By Sabrina McDonald
My stepson Will and daughter-in-law, Kirsten, were driving in from Dallas to stay at our house over Christmas for several days. Even though my husband, Robbie, and I had been married for a couple of years, this was the first time for them to visit during the holidays.
I was nervous.
Christmas is full of sorrow in a blended family. For our family it means grieving the previous loss of both spouses. So my presence at Christmas is just added salt to the wound for my oldest stepson and his wife, who was very close to her mother-in-law.
I have another stepson, a teenager, who lives with us, and with whom I have formed a cordial relationship. I dare say we even like each other. But Will and Kirsten haven’t been in our home on a day-to-day basis, getting to know me and my kids. So “coming home” doesn’t really exist for them, even though they are with members of their biological family.
I battled too much anxiety the day before their arrival. I played conversations in my mind, preparing for possible scenarios of accidental offense. I tried to think of trigger topics or safe subjects for conversations. I wondered if I should just make myself scarce or keep mainly in the kitchen where I could hide under the guise of service. I was driving myself crazy.
Finally, God whispered to my heart and said, “Just treat them the way you treat any visitor at your home.” The simplicity took me back. I mean, I never thought of such extreme scenarios when other people came to my house—friend or foe, sister or stranger. I’ve always hugged hello, talked, reached out, and generally acted like my normal, outgoing self and never gave a thought to the probabilities of offending someone.
Treating them like everyone else—that was something I could do!
I decided I would let myself be me, and I embraced the sad fact that grieving must take place here. Yes, even during a celebratory holiday like Christmas. Ecclesiastes 3:4 says, “… There is a time to weep and a time to laugh; a time to mourn and a time to dance …” The holiday didn’t have to be all tears, but there could be room for sorrow, and that’s okay, even if my presence contributes to it.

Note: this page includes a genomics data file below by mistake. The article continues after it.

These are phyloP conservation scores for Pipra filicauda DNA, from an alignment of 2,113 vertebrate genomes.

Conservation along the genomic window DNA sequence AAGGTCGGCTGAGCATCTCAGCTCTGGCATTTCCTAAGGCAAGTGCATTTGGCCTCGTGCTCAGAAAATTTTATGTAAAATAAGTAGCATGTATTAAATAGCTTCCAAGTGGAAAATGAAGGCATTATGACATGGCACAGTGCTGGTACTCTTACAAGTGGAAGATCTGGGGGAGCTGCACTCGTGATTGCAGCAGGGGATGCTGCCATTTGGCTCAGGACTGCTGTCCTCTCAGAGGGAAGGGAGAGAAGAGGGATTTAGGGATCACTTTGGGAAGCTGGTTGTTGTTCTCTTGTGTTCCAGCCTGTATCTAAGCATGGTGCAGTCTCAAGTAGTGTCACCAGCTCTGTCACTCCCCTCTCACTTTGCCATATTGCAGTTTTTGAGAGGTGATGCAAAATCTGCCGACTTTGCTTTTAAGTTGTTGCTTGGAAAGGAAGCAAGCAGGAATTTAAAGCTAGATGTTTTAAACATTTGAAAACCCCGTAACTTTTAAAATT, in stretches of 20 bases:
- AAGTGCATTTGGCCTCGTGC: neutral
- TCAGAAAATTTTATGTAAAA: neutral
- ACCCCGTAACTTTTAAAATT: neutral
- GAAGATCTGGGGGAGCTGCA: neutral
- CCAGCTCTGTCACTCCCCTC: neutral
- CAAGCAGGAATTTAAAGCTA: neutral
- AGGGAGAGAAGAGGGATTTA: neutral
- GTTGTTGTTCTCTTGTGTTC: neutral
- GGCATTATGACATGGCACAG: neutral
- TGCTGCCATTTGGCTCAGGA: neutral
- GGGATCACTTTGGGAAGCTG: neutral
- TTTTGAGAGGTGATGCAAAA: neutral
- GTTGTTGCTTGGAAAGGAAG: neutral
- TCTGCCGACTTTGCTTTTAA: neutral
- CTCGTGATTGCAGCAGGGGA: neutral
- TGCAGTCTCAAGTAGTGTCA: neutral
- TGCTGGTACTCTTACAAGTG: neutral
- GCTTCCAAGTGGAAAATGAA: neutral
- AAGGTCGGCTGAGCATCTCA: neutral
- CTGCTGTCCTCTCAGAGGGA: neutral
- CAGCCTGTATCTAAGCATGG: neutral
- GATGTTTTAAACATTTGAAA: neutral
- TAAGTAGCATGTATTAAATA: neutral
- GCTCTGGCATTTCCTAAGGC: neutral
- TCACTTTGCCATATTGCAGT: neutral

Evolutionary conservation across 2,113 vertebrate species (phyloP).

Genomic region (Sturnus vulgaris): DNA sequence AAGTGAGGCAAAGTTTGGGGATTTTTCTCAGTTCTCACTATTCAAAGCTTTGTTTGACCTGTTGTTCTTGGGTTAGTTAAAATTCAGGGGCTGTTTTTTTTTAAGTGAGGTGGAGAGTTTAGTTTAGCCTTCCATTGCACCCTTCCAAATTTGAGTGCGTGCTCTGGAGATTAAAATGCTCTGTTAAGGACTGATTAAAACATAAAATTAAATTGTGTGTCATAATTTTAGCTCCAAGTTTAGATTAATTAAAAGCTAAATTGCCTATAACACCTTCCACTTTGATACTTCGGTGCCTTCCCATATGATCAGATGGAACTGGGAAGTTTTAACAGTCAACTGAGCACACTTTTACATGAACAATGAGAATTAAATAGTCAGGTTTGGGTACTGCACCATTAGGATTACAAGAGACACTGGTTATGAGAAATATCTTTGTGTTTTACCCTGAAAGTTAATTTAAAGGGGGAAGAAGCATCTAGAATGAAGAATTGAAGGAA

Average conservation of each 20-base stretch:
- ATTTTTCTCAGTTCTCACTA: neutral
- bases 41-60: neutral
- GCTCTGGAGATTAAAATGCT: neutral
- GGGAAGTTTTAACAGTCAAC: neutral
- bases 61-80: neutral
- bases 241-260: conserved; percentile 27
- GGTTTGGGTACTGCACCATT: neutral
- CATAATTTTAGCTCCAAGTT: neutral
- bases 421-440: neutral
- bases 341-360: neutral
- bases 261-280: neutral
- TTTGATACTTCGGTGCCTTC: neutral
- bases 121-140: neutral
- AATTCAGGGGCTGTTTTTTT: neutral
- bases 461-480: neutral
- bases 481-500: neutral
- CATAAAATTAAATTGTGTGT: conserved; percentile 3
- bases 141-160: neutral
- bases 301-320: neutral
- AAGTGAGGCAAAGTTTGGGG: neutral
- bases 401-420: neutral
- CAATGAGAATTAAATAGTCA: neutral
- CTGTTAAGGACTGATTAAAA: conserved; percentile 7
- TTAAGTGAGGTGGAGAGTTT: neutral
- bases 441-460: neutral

The day of their arrival finally came. As they entered the house, I gave Will and Kirsten an awkward—but genuine—hug. They weren’t sure how to take the warm greeting, which made me withdraw for a moment, but then I kept reminding myself what God said, “Just treat them like any guest.” So I kept moving forward, ever closer to friendship.
I put my effort toward getting to know them on a deeper level. And the next few days turned out to be a delightful visit. I found that Kirsten (who has quite a different fundamental worldview than I) had many of my tastes in common, including books, art, and history, and we could talk much easier than we both first assumed.
Altogether, that Christmas turned out to be pleasant for us all. And my husband and I were delighted to discover that Will and Kirsten planned to come back the next year.
There are a few lessons I learned during that Christmas season that I’d love to pass on to you if you are a step family nervous about facing the upcoming holiday.
2. Embrace the sorrow that comes with stepfamily get togethers. In my family’s case, we have to deal with the loss of our loved ones through death. But divorce situations are just as filled with grief. Even though both spouses may be alive, the family unit is ripped, and that is a kind of death in itself—of a family.
Getting a stepfamily together for the holidays is like putting a jigsaw puzzle together, only to find that a few pieces are always missing. No matter how lovely the picture turns out to be, there is some sadness and frustration that the puzzle will never be complete.
Galatians 6:2 tells us, “Bear one another’s burdens, and so fulfill the law of Christ.” I talk to my stepkids about missing their mom. I laugh at their stories of her and ask questions. And I don’t ever expect them to act like they are glad she isn’t here. I even wish, for their sakes, that she was still with us. These conversations mean we must endure sadness at Christmas, but it also means we share love.
2. Work hard to include your stepkids. In traditional families, relationships form naturally. But in blended families, it takes diligence—forgiveness, understanding, and the willingness to push through uncomfortable moments. For most people, we have a built-in tendency to avoid awkward situations, and that means withdrawing, leaving the room, remaining silent and guarded during conversations. For stepparents to act this way, it comes across as cold, rude, and spiteful.
We must do our best to treat stepkids with openness and interest, even if it means there will be an embarrassing moment or two. This means asking lots of questions, and caring as much about their Christmas as you do for your own biological kids. Find out what kind of candy they like, or if they would like to contribute any family traditions. For younger kids, consider starting your own traditions. Be willing to let go of your own expectations to accommodate some of theirs.
3. Remember why you’re together. Somewhere along the way, Christmas became about creating the perfect day, and perhaps that’s why it’s so hard on stepfamilies—brokenness is not perfect. But let us remember what Christmas is really about: the celebration of the birth of our Savior, the one who was perfect so that we wouldn’t have to be.
And that’s good news for all families, not just stepfamilies. We can take all our sorrows and griefs to the foot of the manger, and thank God that there is a time coming when there will be no more pain, no more tears. And while we’re on this earth, we can forgive and forget; we can love, even when we’re not loved; we can bear one another’s burdens, just as He did for us. And our stepfamilies can be a testimony of the very reason we celebrate.